OUR VIEW - O'Hara is right choice to replace Conway

Norwalk Mayor Sue Lesch made a good choice by selecting Assistant Law Director Stuart O'Hara to replace the departing Jim Conway. Conway has done his job well and deserves credit for his work. He served as the city's point man during the difficult and lengthy negotiations with grocer Aldi for a strip of land that will become part of the Cline Street extension project this summer. Conway also helped to save the city money and tension by conducting in-house contract negotiations with the fire and police departments. Conway has consistently given good, sound legal advice to the city and often served as a voice of reason during otherwise contentious discussions.
Norwalk Reflector Staff
Jul 24, 2010

Norwalk Mayor Sue Lesch made a good choice by selecting Assistant Law Director Stuart O'Hara to replace the departing Jim Conway.

Conway has done his job well and deserves credit for his work. He served as the city's point man during the difficult and lengthy negotiations with grocer Aldi for a strip of land that will become part of the Cline Street extension project this summer. Conway also helped to save the city money and tension by conducting in-house contract negotiations with the fire and police departments. Conway has consistently given good, sound legal advice to the city and often served as a voice of reason during otherwise contentious discussions.

Conway's experience, skills and sense of fairness will serve him well on the bench as he takes over for retiring Huron County Common Pleas Judge Earl McGimpsey in May. We wish Conway luck as he works through the intensive training required before he dons the black robes.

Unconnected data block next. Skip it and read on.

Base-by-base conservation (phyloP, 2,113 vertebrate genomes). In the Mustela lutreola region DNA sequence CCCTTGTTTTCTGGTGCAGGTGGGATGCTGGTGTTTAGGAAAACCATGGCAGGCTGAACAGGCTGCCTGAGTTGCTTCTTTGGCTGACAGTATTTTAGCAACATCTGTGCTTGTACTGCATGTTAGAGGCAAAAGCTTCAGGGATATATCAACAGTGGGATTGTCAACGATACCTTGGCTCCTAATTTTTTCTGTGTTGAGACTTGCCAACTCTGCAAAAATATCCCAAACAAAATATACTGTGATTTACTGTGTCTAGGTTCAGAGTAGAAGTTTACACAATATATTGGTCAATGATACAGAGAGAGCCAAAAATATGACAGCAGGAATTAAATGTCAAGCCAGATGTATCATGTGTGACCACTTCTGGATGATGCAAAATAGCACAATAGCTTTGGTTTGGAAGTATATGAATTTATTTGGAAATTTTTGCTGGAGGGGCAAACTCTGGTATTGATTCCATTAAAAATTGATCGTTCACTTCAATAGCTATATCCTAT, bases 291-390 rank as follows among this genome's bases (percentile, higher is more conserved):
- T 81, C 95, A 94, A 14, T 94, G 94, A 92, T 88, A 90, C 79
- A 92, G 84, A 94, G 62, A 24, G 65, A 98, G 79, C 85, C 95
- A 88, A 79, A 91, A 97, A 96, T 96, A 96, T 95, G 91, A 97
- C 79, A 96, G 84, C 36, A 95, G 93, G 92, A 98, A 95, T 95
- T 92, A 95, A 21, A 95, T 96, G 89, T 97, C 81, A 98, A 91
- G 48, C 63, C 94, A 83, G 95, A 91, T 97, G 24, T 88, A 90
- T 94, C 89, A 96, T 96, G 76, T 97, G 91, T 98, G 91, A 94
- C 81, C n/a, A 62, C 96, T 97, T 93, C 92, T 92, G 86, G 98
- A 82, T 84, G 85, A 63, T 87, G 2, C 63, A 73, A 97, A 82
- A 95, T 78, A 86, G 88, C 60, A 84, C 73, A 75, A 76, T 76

But Conway's success as law director did not happen in a vacuum. He said he benefited from the advice and experience of O'Hara, who has served as assistant since 2002 before Conway was appointed law director. Conway said many of O'Hara suggestions were eventually put in place by the Norwalk City Council.

Lesch described O'Hara as a man of great integrity who posses a vast knowledge of criminal and civil law. In addition, being a part of the city administration should help O'Hara make the transition as smooth as possible for all involved.

We applaud O'Hara for stepping up and taking on the role. Law director while well compensated financially at more than $75,000 per year can often be a thankless job. And, in Norwalk anyway, the role has been a political appointment tied to the mayor, unlike the assistant position.

As the city continues to expand, the administration will be faced with difficult decisions and complex legal issues, and we're glad a man such as Stuart O'Hara will be helping guide the city on the long, winding path ahead.